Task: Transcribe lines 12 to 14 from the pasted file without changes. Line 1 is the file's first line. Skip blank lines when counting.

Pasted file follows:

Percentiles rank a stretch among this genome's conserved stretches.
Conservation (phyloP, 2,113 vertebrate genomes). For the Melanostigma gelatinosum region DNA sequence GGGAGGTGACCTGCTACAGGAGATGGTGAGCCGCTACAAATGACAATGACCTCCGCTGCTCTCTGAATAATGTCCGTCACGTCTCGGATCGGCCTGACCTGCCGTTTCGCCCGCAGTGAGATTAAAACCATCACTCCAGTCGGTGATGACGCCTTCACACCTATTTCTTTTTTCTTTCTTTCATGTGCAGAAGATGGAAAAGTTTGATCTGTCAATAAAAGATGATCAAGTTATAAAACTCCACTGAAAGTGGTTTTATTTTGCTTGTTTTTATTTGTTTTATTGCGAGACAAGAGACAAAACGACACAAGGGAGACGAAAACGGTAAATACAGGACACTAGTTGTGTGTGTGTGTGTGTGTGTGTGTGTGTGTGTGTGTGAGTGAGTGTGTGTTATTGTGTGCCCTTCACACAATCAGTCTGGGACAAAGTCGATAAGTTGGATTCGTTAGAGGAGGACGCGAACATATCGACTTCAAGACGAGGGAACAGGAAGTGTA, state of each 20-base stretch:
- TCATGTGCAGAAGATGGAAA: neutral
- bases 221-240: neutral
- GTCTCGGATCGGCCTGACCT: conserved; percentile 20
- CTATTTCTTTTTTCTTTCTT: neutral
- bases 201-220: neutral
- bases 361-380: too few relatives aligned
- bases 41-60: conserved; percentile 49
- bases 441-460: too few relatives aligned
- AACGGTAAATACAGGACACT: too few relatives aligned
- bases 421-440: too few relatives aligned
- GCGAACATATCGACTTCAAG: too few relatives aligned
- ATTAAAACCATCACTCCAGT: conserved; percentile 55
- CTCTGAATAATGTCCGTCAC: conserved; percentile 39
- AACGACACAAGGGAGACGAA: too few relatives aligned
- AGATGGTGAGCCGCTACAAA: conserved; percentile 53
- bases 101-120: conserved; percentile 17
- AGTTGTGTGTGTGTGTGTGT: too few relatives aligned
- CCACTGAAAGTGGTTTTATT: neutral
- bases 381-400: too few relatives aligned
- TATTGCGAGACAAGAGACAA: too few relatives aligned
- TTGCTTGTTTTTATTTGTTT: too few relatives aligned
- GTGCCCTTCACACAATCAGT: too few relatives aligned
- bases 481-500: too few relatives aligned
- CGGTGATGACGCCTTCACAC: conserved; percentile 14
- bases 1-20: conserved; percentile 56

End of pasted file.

- bases 421-440: too few relatives aligned
- GCGAACATATCGACTTCAAG: too few relatives aligned
- ATTAAAACCATCACTCCAGT: conserved; percentile 55